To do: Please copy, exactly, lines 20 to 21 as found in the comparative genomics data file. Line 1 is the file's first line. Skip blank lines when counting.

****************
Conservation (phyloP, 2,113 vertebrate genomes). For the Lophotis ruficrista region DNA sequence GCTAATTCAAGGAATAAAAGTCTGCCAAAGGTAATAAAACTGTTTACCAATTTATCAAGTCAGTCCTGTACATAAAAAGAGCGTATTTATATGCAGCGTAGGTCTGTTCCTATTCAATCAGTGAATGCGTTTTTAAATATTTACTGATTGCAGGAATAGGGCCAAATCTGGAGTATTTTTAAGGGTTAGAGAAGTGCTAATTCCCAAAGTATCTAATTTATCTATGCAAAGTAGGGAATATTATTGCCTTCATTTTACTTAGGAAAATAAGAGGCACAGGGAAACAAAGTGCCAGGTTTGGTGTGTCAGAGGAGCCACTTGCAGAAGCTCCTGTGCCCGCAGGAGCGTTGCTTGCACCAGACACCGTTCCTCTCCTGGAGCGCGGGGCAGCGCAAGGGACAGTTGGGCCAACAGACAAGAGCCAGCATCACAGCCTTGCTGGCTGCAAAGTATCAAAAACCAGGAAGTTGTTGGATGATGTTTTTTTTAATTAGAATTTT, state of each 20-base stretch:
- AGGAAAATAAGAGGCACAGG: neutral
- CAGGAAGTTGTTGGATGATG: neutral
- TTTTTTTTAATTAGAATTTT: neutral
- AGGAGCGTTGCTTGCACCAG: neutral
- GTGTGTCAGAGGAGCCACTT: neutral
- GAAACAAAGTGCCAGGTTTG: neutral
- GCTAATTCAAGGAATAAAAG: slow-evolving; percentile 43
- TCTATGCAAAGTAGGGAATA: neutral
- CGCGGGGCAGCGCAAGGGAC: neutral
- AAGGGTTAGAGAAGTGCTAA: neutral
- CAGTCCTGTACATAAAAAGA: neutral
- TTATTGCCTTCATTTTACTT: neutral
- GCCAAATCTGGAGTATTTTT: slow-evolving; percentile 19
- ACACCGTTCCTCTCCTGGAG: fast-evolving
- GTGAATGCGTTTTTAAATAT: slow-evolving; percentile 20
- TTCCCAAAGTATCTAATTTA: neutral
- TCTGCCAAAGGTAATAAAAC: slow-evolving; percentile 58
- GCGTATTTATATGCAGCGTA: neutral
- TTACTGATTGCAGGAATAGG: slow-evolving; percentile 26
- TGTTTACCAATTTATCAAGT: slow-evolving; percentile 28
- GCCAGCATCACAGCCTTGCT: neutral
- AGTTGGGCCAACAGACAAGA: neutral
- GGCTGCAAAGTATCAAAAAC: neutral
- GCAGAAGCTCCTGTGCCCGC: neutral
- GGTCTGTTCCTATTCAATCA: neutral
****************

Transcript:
- TTACTGATTGCAGGAATAGG: slow-evolving; percentile 26
- TGTTTACCAATTTATCAAGT: slow-evolving; percentile 28